Water Vapor Conductance of Dry Soil – Analyzing Transport Processes by Analogy With OHM Law

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Ecology, Environment and Conservation Paper



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Soil water vapor conductance is an important part of the total water flux in the unsaturated zone, which has several significant agricultural and engineering implications. In environmental biophysics, transport processes are similar to an electrical circuit. Ohm’s Law states that the electric current in a conductor is directly proportional to the applied voltage and inversely proportional to the electrical resistance of the conductor. Therefore, transport processes can be analyzed by analogy with Ohm’s Law, in an integrated or macroscopic form. In this regard, water vapor concentrations are specified at the surface and in the surroundings, and the transport resistance, or conductance, is defined as the concentration difference divided by the flux density. In this study, considering that the conductance to water loss is a series of combinations of boundary layers and surface conductance, an experiment was set up in an isolated lab with constant air temperature and air pressure, in order to measure the diffusive conductance for water vapor in three dry soil types: sand, sandy loam, and silt loam. A water proof breathable membrane with high water vapor permeability was installed between the soil samples and the water’s surface, to allow water vapor move through soil samples and escape into the atmosphere. The results showed that sand, sandy loam, and loam had water vapor conductance of 0.026 mol/m2 .s’ 0.027 mol/m2 .s’ and 0.031 mol/m2 .s’ respectively.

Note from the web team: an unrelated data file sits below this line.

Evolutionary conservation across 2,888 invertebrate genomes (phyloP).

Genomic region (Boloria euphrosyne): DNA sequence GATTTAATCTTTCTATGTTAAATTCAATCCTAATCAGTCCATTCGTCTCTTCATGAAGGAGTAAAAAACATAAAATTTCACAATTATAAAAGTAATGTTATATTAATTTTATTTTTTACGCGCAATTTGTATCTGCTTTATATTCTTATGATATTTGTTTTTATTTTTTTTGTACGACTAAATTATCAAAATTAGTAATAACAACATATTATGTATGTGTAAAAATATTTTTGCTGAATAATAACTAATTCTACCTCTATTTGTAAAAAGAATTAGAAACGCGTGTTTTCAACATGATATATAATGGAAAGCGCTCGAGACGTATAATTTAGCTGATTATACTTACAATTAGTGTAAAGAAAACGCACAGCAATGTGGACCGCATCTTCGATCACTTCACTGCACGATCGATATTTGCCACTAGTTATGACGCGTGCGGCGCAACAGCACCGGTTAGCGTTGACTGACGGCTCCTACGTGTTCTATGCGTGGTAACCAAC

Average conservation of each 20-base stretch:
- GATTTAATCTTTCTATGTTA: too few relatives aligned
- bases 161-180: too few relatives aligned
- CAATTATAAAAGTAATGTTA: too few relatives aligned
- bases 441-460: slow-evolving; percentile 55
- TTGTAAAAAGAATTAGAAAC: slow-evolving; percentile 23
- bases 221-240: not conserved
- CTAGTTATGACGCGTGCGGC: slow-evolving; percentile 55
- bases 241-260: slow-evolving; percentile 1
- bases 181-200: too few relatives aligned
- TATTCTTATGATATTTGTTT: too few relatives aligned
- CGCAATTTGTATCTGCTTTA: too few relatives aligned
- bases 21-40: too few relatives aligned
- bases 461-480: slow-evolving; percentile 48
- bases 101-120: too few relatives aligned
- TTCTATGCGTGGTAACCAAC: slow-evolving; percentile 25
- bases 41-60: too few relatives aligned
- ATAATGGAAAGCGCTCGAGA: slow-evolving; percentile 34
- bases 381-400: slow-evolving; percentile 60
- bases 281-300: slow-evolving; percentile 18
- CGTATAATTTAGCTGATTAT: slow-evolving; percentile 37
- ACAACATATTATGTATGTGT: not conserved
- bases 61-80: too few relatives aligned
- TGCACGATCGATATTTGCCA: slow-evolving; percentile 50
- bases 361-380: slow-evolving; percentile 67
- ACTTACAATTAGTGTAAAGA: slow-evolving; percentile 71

Soil water vapor conductance; Environmental biophysics; Ohm’s Law


Biochemistry, Biophysics, and Structural Biology | Biophysics | Life Sciences



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